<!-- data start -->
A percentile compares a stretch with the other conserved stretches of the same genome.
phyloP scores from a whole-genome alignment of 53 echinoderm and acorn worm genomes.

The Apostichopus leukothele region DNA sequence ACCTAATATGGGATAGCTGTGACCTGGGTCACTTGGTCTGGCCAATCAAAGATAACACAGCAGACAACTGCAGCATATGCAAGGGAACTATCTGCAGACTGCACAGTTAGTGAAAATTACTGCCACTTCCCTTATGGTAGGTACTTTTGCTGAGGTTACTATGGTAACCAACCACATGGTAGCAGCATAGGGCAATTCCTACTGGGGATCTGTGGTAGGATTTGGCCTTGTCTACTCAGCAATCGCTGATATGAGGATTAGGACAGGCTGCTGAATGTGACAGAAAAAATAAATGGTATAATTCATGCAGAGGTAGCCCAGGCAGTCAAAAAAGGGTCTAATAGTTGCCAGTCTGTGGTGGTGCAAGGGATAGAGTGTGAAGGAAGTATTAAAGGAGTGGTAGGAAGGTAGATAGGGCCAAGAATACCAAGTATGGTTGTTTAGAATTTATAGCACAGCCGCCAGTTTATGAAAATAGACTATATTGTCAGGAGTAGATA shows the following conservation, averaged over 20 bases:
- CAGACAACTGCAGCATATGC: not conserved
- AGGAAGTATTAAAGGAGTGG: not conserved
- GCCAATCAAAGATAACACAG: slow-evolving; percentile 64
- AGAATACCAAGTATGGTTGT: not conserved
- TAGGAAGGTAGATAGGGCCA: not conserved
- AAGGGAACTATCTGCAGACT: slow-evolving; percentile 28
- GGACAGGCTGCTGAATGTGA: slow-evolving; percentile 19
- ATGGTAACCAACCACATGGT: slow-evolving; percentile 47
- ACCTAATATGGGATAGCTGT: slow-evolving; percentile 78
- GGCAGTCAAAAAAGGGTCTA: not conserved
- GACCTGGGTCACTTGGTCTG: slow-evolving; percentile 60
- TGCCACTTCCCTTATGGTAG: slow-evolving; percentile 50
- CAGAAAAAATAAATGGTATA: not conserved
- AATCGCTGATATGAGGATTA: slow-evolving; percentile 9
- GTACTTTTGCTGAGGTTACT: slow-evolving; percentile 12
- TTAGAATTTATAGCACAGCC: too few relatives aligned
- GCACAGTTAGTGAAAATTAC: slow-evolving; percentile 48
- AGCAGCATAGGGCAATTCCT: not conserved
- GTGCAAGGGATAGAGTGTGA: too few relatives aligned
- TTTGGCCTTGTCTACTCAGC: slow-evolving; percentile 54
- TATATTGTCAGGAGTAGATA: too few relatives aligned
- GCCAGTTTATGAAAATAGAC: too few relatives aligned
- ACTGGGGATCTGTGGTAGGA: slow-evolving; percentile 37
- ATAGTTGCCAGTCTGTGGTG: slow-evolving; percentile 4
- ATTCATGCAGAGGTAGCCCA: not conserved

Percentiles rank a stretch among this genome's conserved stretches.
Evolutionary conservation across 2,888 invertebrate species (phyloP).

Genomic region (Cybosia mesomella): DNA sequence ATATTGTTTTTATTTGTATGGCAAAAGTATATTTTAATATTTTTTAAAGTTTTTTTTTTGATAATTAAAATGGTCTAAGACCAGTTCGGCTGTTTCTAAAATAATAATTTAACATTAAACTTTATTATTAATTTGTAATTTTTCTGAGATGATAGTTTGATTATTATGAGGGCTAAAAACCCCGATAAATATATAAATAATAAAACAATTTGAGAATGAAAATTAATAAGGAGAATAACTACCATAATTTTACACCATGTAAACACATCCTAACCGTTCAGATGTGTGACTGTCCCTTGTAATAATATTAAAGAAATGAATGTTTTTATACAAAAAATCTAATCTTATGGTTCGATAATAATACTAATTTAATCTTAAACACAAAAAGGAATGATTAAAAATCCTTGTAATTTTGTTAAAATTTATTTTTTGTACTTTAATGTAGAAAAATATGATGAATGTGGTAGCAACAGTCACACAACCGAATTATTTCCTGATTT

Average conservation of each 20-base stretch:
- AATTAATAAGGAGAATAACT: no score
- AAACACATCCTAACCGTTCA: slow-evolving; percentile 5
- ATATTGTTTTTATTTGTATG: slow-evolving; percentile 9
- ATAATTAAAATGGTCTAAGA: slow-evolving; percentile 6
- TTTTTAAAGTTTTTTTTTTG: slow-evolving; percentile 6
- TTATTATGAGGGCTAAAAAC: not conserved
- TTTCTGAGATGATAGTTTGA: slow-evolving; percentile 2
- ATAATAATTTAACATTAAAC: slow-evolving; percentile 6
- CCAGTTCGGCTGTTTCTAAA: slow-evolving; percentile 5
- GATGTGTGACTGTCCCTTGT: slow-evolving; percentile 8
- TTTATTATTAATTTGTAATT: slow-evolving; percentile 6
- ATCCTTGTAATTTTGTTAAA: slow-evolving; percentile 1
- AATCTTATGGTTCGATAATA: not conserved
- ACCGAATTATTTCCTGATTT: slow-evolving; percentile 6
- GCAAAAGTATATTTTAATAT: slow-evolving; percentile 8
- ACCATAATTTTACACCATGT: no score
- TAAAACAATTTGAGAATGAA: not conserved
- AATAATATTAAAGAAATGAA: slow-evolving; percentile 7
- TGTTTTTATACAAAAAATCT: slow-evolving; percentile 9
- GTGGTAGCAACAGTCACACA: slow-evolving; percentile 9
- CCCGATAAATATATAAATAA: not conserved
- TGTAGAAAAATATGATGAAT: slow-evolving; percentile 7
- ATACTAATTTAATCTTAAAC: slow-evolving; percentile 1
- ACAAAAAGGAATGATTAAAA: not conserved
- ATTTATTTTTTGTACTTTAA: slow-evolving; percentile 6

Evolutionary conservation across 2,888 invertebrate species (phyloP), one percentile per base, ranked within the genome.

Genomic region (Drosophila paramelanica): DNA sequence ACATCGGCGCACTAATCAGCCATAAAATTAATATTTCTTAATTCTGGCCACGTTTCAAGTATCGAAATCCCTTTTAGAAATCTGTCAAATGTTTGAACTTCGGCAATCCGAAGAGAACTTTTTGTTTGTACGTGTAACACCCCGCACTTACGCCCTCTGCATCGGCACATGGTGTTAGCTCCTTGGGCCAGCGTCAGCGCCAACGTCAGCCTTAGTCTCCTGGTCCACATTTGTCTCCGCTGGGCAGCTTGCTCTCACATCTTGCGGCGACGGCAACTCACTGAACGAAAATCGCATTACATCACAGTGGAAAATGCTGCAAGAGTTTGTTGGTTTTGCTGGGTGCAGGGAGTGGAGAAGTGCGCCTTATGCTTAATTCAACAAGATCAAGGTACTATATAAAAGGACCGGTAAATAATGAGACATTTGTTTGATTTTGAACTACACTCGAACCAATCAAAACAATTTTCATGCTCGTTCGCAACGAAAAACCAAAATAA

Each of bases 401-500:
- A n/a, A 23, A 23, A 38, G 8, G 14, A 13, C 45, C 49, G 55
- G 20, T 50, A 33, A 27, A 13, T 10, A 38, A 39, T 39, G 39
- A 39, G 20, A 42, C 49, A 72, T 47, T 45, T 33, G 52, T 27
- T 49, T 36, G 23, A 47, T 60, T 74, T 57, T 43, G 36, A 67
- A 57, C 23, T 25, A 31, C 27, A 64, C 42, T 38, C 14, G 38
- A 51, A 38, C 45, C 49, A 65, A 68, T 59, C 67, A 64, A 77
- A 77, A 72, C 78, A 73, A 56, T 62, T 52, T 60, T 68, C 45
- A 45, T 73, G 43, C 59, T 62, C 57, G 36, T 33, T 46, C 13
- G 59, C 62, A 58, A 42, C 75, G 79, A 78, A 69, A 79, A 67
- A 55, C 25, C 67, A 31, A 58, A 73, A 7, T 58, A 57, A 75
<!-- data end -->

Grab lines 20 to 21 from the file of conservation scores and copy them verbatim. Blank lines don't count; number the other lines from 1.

- GCACAGTTAGTGAAAATTAC: slow-evolving; percentile 48
- AGCAGCATAGGGCAATTCCT: not conserved